Vedanta – Going beyond the Vedas


“In Hinduism, Vedas are the ultimate source of truth,” asserted my friend and colleague, while arguing with his boss (not a good idea), over my Mahashivaratri fasting. While the debate went all over the universe, the subject (myself) went into a parallel one. While my colleagues were stuck to Vedas, I was wondering if there is something beyond Vedas.

This jaunted me to the legendary debate between Adi Shankaracharya and Mandhan Mishra. Apparently, when Adi Shankaracharya was on a tour of the entire nation, he stumbled upon Mandhan Mishra, who was a very accomplished scholar of Mimamsa, the branch of the Vedas that dealt with rituals. Moreover, he believed that the rigours of Vedic injunctions were the only way to truth.

However, Adi Shankara was a Sanyasin and a proponent of Upanishads that comprise Vedanta philosophy. So, what on earth is the difference between the two?

Also, read: Who was Adi Shankaracharya?

Vedanta: Beyond Perception

Primarily, Vedas are about the physical universe, that which is under the purview of the 5 senses. However, Vedanta fundamentally talks about that which is beyond the senses.

For instance, in Kena Upanishad it says:

That which cannot be expressed by speech, but by which speech is expressed—That alone know as Brahman and not that which people here worship.

The one which cannot be apprehended by the mind, but by which, they say, the mind is apprehended—That alone know as Brahman and not that which people here worship.

That which cannot be perceived by the eye, but by which the eye is perceived—That alone know as Brahman and not that which people here worship.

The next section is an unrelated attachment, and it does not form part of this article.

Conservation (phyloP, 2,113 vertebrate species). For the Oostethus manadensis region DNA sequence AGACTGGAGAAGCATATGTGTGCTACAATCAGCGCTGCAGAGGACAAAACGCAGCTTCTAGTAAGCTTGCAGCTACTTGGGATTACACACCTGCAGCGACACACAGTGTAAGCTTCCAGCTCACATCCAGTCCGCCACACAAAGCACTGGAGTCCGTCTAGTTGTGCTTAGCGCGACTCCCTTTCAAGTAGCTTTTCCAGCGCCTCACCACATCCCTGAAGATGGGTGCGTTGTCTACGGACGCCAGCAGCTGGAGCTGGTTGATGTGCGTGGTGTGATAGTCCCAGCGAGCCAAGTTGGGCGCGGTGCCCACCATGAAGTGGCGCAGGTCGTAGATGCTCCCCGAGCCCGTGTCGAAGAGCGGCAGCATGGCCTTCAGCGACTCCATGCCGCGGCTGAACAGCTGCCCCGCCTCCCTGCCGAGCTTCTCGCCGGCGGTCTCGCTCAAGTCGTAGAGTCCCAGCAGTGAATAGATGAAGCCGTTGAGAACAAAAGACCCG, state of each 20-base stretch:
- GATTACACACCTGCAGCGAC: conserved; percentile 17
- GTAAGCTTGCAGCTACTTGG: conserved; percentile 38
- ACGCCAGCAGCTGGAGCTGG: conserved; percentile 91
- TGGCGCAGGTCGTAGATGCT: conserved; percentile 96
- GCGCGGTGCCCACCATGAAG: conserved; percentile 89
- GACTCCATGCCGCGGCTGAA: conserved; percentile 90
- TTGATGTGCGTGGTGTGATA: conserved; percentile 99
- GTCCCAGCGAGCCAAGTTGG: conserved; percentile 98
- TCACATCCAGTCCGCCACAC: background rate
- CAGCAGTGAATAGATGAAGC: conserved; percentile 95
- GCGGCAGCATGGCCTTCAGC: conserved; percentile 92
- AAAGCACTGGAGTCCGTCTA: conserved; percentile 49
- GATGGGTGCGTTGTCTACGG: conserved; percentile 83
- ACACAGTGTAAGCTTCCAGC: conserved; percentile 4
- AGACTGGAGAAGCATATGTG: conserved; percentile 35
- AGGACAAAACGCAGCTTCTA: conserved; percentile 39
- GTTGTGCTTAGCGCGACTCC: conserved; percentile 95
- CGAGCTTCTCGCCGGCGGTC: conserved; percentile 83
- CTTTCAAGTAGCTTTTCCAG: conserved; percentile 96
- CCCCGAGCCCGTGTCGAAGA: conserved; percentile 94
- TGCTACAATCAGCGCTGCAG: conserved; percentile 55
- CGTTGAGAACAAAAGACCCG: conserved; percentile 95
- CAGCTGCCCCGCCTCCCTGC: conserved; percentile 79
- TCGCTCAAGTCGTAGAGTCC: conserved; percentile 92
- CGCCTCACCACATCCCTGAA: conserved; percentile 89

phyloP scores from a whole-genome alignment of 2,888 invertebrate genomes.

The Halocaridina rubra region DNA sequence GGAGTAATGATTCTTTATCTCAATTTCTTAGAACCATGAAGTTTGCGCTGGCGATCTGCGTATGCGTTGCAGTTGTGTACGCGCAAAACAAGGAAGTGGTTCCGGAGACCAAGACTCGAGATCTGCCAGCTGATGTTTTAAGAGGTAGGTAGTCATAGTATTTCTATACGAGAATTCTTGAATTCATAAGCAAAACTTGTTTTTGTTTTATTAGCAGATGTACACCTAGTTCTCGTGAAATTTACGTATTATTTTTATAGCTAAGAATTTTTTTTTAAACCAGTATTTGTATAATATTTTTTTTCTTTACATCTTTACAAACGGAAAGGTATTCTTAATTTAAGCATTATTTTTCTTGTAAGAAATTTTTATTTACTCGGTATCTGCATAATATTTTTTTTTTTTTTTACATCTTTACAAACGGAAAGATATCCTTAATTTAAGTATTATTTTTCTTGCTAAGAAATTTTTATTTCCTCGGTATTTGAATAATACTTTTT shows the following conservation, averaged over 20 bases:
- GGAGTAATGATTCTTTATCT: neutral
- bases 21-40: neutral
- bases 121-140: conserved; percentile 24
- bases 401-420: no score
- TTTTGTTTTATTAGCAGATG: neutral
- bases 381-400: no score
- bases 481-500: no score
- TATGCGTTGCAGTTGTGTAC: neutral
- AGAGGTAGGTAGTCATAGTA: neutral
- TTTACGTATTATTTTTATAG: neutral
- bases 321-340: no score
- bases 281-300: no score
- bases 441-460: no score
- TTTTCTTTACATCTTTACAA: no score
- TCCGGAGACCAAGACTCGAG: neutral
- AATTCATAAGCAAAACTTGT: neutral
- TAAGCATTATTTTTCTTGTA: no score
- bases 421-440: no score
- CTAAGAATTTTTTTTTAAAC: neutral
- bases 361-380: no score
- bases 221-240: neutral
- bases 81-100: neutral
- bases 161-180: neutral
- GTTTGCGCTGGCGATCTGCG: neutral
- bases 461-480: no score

The one that cannot be heard by the ear, but by which the hearing is perceived—That alone know as Brahman and not that which people here worship. (1.5-8)

Having said that, Vedanta comprises of the pillars of Indic civilization like the Bramhasutras, Upanishads-including Bhagvad Gita–also called Gitopanishad etc.

If Vedas elucidate on what’s water, Vedanta is about that which cannot be touched by water.

If Vedas refer to fire, Vedanta is about that which can’t be burnt by fire.

To elaborate on the last line, the first verses of Rigveda refers to Agni, the fire god.

अ॒ग्निमी॑ळे पु॒रोहि॑तं य॒ज्ञस्य॑ दे॒वमृत्विज॑म्। होता॑रं रत्न॒धात॑मम्॥१॥

 I Laud Agni, the chosen Priest, God, minister of sacrifice, The Hotar, lavishest of wealth.

However, in Bhagvad Gita, we have a verse that talks about that which cannot be burnt by fire viz.

नैनं छिन्दन्ति शस्त्राणि नैनं दहति पावकः।
चैनं क्लेदयन्त्यापो शोषयति मारुतः॥

No weapon can cut the soul into pieces, nor can it be burned by fire, nor moistened by water, nor withered by the wind.


If the Vedas speak of the physical realm, then Vedanta takes us into the metaphysical realm. This is the beauty of Indian culture. Although it is capable of delivering the truth in its entirety, no one source claims to know it all.

Hence, our culture evolves with time and does not stagnate with a set of books. For instance, after Vedas came Upanishads, Puranas, Itihasas (Ramayana and Mahabharata) etc. Yet, there is no one book that will force the ultimate truth upon you. In fact, most of these books are in the form of discussions and stories, thus leaving them open to debate and recension.

Say, for example, the Mahabharata. The grand old epic has gone through multiple revisions adding nuggets of wisdom. In fact, experts claim that Bhagvad Gita was a later addition. And what an addition it proved to be!

Lastly, Indic culture personifies the fact that ‘Change is the only constant’. Isn’t it why this is the only pre bronze age culture that survives?

Prasad Kulkarni is a Data and Analytics professional. At work, he analyses historical data and ponders over historical events otherwise.

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